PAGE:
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« Christmas Comes Early... The RantsFDA Uses Stupid Excuses to Conceal Asinine Agenda »

Newdow Launches Another Salvo
2005.11.15 (Tue) 19:45

God is for Suckers reports that activist atheist Michael Newdow is shooting for the stars in his new suit:

Michael Newdow said Sunday that he planned to file a federal lawsuit this week asking for the removal of the national motto, "In God We Trust," from U.S. coins and dollar bills. He claims it's an unconstitutional endorsement of religion and "excludes people who don't believe in God."

This was tried before, about 130 years after Salman P. Chase thought it would be a great idea to put a religious utterance on U.S. currency (and a mere four decades after Congress decreed it should be our national motto, printed on all U.S. currency). Unfortunately, the Freedom from Religion Foundation, who brought the suit in 1994, aimed a bit wide — they wanted "In God We Trust" to be removed both from currency and as the national motto — and their suit was dismissed by the Tenth Circuit court, never reaching the Supremes.

Amazingly, the Tenth Circuit Court of Appeals held that the national motto on our currency "has a secular purpose, that its effect is not to endorse religion, and that it is not a prohibited entanglement." We find that truly outrageous. There's only one subset of humanity that believes in or accepts the existence of any god or gods — religious folks. There simply is no secular meaning that could possibly be attributed to an affirmation of trust in any religious concept or entity. Seriously, Tenth Circuit — wherever you're buying your crack, give us the address, because that must be some good stuff.

Newdow has apparently learned from both the FFRF outcome and his own suit to have the Pledge of Allegiance declared unconstitutional — a suit whose scope was narrowed by Judge Lawrence Karlton to apply only to the recitation of the Pledge in school. This time, Newdow isn't pulling out the big guns just yet — he isn't going after the national motto itself, only its appearance on U.S. currency.

Does this mean that it's okay for "In God We Trust" to remain the national motto of a secular country? Of course not. The phrase was, er, coined in the wake of the Civil War, with the popularity of religion on the rise, and effectively replaced the much more appropriate E Pluribus Unum during the anti-Communist scare of the 1950s. It has nothing to do with this country's core ideals, which were deliberately founded on (among other things) a separation of religion and government.

That said, however, we applaud Newdow's care and caution in chopping off some limbs before he tries to stab this beast in the heart. He's learned from his mistakes, and is taking this treacherous path one step at a time. Unfortunately, if anything, the make-up of the Supreme Court seems to have moved further into religious foolishness than where it was in 1996, when the justices refused to hear the FFRF's appeal, so perhaps the timing on this could be better. Still, it's a worthy cause, and a necessary fight, and we're behind Newdow all the way on this one.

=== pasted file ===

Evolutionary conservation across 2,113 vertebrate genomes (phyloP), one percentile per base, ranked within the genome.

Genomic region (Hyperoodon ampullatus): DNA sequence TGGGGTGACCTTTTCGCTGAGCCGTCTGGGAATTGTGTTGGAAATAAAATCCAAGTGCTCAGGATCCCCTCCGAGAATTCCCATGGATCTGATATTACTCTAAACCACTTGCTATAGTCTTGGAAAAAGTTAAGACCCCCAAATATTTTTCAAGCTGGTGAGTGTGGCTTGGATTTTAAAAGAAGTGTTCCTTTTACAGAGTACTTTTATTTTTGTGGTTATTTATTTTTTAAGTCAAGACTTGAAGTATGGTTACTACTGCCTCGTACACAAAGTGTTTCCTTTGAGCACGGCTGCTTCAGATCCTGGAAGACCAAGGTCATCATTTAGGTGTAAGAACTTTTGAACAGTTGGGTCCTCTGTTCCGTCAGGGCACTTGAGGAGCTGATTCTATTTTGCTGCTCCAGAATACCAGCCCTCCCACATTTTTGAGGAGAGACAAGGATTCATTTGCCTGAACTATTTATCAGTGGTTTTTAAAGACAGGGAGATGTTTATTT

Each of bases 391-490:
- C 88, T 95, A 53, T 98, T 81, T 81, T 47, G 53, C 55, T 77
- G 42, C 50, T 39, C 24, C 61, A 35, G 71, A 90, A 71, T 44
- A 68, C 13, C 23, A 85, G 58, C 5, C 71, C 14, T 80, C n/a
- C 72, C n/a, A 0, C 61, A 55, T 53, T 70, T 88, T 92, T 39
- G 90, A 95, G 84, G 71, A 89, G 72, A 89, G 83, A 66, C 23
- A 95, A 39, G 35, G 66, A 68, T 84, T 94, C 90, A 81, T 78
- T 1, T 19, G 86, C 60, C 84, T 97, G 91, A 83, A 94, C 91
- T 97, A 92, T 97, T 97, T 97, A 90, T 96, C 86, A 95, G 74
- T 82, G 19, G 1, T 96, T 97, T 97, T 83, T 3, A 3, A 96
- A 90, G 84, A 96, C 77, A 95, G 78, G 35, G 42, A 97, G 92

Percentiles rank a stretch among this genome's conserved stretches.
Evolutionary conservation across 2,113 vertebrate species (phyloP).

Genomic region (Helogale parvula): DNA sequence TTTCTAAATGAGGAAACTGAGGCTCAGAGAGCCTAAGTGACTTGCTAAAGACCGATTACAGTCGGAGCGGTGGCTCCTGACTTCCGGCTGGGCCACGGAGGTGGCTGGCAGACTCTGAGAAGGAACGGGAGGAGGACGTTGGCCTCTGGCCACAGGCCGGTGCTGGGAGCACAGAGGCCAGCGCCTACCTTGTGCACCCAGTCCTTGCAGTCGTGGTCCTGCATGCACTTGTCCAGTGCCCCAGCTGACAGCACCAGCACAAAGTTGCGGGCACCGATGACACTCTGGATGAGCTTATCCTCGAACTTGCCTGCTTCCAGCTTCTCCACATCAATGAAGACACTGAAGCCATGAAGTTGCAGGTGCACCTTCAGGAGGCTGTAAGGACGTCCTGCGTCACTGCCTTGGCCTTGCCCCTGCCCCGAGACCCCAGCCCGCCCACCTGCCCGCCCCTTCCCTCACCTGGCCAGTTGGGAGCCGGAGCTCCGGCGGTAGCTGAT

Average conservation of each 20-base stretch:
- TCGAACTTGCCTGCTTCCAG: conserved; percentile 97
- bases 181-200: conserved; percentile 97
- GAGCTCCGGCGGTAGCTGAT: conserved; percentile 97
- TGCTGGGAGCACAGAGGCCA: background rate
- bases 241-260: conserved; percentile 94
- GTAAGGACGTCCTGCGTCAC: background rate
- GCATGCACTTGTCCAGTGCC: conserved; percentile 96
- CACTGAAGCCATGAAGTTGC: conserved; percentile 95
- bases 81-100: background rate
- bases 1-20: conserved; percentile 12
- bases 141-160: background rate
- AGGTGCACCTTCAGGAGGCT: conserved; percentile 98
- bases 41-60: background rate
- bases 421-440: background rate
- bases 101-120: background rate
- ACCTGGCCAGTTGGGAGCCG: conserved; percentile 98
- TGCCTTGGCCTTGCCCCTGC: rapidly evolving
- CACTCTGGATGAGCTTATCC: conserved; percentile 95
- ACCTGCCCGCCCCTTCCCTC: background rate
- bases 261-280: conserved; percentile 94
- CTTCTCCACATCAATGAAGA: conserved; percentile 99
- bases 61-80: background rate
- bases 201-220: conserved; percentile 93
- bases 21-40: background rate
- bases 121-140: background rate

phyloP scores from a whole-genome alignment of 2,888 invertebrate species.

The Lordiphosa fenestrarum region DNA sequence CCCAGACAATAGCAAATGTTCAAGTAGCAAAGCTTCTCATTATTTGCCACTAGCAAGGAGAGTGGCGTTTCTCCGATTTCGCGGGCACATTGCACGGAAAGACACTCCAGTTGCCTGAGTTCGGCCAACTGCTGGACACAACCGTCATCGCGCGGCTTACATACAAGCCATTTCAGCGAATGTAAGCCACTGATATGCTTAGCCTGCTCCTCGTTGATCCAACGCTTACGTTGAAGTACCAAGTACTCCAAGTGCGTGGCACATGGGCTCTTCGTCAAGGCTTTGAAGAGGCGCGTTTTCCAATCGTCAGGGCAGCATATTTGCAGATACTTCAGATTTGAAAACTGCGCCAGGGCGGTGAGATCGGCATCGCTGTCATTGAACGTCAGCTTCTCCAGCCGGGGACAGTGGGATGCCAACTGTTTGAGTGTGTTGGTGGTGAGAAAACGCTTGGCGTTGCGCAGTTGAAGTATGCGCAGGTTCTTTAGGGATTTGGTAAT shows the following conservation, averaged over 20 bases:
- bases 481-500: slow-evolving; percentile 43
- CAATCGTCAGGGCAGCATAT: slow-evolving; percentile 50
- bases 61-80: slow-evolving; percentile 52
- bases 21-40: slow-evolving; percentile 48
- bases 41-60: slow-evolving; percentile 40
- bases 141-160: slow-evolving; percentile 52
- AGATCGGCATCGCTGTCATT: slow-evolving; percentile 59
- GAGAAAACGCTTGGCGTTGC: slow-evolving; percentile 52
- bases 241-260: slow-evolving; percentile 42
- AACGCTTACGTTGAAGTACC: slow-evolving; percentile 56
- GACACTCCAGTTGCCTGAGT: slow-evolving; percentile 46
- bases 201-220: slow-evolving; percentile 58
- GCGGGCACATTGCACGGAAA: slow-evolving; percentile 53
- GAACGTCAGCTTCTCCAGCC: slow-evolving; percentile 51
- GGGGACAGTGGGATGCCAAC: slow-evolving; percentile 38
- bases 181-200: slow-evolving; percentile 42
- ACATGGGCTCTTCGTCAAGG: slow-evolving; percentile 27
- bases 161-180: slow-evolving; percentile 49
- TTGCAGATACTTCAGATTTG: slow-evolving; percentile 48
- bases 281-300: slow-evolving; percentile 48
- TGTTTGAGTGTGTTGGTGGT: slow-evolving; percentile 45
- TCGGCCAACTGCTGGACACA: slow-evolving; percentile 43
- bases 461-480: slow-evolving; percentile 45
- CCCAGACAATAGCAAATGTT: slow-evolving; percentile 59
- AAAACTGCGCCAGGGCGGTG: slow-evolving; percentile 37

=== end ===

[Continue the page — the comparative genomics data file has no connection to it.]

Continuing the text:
In a remarkable show of prescience, we were just pondering this particular subject the other day. It's sad to us that religious and non-religious folks alike seem to think of a coin without the goddish motto as "an atheist coin" or "a secular coin," or at least they're forced to refer to it that way. It's certainly understandable — we've all been living with the current version for most or all of our lives. But to us, it logically is and politically should be quite the other way around — a coin without the motto is simply a coin, while one with the motto is a religious coin. We also find it telling that the religiosos are so insecure in their beliefs that they need them reinforced on every fucking available surface they can find, from money to government buildings to store decorations. If they really need to support their beliefs with all this government-enforced paraphernalia, then perhaps their beliefs are a bit shaky to begin with. And we certainly don't want to hear that all-too-common refrain about honoring the Christian tradition that, despite the assertions of the religiosos, this country was not founded upon. As Newdow points out:

It's not the history that counts. It's not the patriotism. What it is, is these people want to get their religious views in our government.

And people with intelligence and a respect for the Constitution aim to stop them.

—•—

You can read our other Rants on Michael Newdow for more information on his previous suit.


— • —
[  Filed under: % Civil Liberties  % Government & Politics  % Religion  ]

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